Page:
Since a trial which randomizes premature infants into groups that are well-nourished and poorly-nourished and then following them prospectively is never going to happen, it is difficult to know with certainty the effects of optimal nutrition are with respect to long-term neurodevelopmental outcomes.
An article I enjoyed reading on this subject (MB Belfort et al. J Pediatr 2016; 168: 30-5) pushes back on the correlation between good weight gain, as a surrogate marker for nutritional status, and neurodevelopmental outcomes.
In this study, 1070 infants between 23-27 weeks gestational age were followed with weights on days 7-28 along with weights at 12 and 24 months. This data was compared with several indices on neurodevelopmental outcome. Here is the key finding: “Weight gain in the lowest quartile from 7-28 days was not associated with higher risk of adverse outcomes.”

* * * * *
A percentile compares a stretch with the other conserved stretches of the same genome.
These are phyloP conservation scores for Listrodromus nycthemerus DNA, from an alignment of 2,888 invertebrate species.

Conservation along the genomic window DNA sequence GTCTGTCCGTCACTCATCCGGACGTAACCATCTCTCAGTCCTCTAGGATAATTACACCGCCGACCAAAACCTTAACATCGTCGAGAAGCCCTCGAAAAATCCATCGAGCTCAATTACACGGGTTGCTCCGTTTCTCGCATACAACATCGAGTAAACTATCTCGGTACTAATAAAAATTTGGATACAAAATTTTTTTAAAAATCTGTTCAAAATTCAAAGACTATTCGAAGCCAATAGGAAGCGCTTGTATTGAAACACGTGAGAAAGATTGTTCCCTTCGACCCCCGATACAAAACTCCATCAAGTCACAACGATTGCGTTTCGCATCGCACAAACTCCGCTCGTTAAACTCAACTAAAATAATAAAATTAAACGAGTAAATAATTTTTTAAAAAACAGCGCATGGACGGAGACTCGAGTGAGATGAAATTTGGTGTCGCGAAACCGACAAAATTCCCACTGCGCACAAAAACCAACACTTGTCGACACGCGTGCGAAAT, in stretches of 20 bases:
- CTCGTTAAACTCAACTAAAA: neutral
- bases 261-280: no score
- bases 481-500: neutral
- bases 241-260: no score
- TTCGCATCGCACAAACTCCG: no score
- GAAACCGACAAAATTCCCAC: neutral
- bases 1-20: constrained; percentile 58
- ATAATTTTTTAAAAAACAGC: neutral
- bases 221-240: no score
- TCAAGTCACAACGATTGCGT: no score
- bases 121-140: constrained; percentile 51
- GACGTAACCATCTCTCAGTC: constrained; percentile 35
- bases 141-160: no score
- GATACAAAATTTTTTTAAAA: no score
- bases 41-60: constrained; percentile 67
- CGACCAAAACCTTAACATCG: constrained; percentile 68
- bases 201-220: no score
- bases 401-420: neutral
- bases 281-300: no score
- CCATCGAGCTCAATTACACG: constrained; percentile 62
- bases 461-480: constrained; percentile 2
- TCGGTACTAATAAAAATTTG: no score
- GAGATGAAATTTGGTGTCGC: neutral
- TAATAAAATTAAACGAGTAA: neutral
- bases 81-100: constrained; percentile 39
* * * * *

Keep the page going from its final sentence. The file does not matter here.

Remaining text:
In commentary on their findings, the authors point out that “we found no evidence to suggest that faster weight gain from 7 to 28 days of life reduced the risk of adverse outcomes…almost all of the associations between low weight gain..were attenuated or eliminated when we restricted our analysis to those children able to walk independently.”
“Overall, it appears that low weight in children with severe neurodevelopmental impairments may be caused by factors closely related to the impairments themselves…reverse causation may be at play.” Thus, underlying brain damage may limit body weight gain, rather than poor nutrition limiting brain development.”
My take: I may be apt to ‘confirmational bias’ as this study reinforces my view that improved nutrition may not change outcomes appreciably. To be clear, I still believe that efforts to optimize the nutrition of premature infants are a good idea but we need to be skeptical about the magnitude of benefit that we will derive.
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